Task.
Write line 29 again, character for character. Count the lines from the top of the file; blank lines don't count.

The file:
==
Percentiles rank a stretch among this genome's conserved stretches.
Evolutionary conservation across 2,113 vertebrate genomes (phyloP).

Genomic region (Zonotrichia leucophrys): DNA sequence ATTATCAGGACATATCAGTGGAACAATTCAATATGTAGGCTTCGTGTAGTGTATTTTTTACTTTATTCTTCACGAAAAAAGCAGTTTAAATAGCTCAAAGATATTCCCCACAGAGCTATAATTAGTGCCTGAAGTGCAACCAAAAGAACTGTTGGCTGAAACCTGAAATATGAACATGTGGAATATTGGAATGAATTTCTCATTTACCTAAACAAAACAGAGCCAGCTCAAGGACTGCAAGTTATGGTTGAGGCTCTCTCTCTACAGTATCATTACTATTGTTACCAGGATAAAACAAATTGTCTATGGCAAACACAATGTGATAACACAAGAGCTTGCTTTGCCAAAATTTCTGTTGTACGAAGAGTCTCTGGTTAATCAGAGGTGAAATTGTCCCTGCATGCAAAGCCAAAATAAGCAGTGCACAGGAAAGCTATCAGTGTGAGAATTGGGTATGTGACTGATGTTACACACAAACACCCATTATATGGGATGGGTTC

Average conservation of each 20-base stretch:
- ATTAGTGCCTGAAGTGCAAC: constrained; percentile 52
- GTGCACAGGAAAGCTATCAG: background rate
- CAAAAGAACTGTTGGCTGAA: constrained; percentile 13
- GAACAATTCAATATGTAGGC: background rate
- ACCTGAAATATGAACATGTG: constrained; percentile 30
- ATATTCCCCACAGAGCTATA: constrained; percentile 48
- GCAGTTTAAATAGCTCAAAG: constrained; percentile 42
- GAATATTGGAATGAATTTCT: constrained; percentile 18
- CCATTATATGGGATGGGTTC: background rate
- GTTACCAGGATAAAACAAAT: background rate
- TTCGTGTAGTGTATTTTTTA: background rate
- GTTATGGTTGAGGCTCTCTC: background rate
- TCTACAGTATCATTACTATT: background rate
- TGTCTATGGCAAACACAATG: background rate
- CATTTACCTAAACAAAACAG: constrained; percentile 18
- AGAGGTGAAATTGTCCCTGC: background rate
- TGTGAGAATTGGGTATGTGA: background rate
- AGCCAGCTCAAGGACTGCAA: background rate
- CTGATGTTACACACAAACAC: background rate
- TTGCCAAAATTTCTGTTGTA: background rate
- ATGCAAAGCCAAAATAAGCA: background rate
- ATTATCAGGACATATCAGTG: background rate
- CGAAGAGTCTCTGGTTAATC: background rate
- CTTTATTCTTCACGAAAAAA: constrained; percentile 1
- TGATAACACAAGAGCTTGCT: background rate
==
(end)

- TGATAACACAAGAGCTTGCT: background rate